“Measure what is measurable, and make measurable what is not so.” That quote is attributed to Galileo. But it just as easily could have come from Larry Smarr. “He keeps precise measures of his body’s input (what he eats and drinks) and output (the energy he burns and what he excretes—and yes, that is precisely what it sounds like). He undergoes periodic MRIs, has his blood and stool analyzed frequently, submits to annual colonoscopies, and has had his DNA sequenced.” Even in the age of the quantified self, Larry Smarr stands out as a person who tracks every detail about himself. His body is so well monitored that you can actually walk inside a virtual Larry and take a look around. Larry knows so much about himself that, prior to an operation, he pointed to a spot and said to his surgeon: “You’re the doctor, not me, but I would start cutting here.” Smarr’s efforts are about preserving his own health. But they’re also about a future of medicine when you have access to your own medical data, and you become the CEO of your own health care. And that’s nothing to sneeze at (although, turning your head and coughing is perfectly appropriate). Mark Bowden in The Atlantic: The Man Who Saw Inside Himself.
“She is a longtime resident of New Hampshire and is an engaged community member. She wishes to continue this work and the freedom to walk into a grocery store or attend public events without being known or targeted as the winner of a half-billion dollars.” All she has to do to collect a $560 million lotto jackpot is make her name public. She refuses.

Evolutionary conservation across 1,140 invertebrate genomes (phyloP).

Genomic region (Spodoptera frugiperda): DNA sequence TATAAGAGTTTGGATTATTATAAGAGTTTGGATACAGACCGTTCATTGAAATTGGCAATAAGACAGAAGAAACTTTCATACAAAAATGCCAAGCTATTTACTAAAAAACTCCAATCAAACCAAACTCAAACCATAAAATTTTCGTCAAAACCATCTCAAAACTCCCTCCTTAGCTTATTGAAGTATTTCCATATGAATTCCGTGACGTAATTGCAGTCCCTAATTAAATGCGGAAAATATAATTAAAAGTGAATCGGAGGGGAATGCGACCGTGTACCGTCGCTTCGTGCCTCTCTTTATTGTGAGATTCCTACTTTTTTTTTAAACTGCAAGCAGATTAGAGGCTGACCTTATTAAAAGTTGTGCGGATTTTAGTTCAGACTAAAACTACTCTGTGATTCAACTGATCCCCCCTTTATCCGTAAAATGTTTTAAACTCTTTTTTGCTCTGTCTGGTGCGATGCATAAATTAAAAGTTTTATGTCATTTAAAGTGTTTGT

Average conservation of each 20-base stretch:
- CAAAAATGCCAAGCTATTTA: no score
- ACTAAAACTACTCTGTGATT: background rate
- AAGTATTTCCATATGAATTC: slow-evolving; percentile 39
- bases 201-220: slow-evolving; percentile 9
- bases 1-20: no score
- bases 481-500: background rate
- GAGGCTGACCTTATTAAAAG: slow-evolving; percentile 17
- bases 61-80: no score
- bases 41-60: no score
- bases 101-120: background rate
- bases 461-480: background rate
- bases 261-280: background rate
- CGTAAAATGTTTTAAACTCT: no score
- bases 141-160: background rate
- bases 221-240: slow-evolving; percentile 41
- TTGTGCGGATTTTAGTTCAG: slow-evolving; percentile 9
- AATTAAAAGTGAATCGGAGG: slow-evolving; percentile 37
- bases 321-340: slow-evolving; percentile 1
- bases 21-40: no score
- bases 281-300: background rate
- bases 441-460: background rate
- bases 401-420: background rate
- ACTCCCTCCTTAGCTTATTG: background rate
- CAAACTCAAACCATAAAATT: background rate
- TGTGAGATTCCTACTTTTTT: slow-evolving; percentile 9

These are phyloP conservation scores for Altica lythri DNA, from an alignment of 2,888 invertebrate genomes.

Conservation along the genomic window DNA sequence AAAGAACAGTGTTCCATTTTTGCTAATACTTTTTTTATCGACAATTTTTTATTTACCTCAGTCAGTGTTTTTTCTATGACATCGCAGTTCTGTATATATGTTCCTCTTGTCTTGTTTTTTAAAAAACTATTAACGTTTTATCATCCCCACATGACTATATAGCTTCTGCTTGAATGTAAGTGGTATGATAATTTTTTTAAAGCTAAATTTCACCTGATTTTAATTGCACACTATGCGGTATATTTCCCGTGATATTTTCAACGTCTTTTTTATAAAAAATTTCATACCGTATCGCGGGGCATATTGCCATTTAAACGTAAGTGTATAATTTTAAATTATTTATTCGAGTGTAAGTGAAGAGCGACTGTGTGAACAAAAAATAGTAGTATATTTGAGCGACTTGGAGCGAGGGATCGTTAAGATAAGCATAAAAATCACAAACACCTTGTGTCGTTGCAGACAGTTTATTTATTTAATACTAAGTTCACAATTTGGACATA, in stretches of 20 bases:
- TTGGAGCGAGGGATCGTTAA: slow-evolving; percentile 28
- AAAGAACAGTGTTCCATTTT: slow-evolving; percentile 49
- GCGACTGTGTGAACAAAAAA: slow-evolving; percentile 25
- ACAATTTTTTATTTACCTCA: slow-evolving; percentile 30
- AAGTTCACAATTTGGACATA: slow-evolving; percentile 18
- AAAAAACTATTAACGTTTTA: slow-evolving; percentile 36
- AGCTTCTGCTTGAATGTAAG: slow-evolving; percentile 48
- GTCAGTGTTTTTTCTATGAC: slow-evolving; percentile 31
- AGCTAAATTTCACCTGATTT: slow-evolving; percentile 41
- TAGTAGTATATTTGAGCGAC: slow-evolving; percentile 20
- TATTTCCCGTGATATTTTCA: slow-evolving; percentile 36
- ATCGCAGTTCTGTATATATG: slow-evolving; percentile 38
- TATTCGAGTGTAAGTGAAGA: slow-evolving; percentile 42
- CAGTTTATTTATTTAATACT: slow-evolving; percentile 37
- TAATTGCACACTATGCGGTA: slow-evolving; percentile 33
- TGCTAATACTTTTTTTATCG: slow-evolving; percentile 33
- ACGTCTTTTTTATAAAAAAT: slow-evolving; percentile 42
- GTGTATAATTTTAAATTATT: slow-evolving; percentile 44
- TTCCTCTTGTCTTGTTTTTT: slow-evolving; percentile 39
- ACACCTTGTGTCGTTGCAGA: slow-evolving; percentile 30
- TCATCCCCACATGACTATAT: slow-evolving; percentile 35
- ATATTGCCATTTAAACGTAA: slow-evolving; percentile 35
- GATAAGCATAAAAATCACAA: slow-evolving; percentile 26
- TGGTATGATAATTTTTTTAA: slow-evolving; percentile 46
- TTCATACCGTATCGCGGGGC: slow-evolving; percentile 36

“The legislation hasn’t only sparked a bitter dispute with Israel. It also has caused division within Poland, where anti-Semitic rhetoric moved quickly from the political fringes into the mainstream over just a few days … On Monday evening, a small group of far-right advocates demonstrated in front of the presidential palace demanding that Duda sign the law. They carried a banner that said, ‘Take off your yarmulke. Sign the bill.'” From AP: Polish president signs law barring some Holocaust speech.
Politico on the administration’s opioid cabinet. “White House counselor Kellyanne Conway has taken control of the opioids agenda, quietly freezing out drug policy professionals and relying instead on political staff to address a lethal crisis claiming about 175 lives a day. The main response so far has been to call for a border wall and to promise a ‘just say no’ campaign.” (What are they gonna do, build a wall between you and Walgreens?)
+ “Emanie’s head of thick, raven hair was kept closely shaven before he entered foster care. His parents knew they could lose their child — then barely old enough for elementary school — should a test on a strand of hair show drugs in his system.” Citizen Times: Worries grow that the opioid epidemic is creating a ‘lost generation’ of children.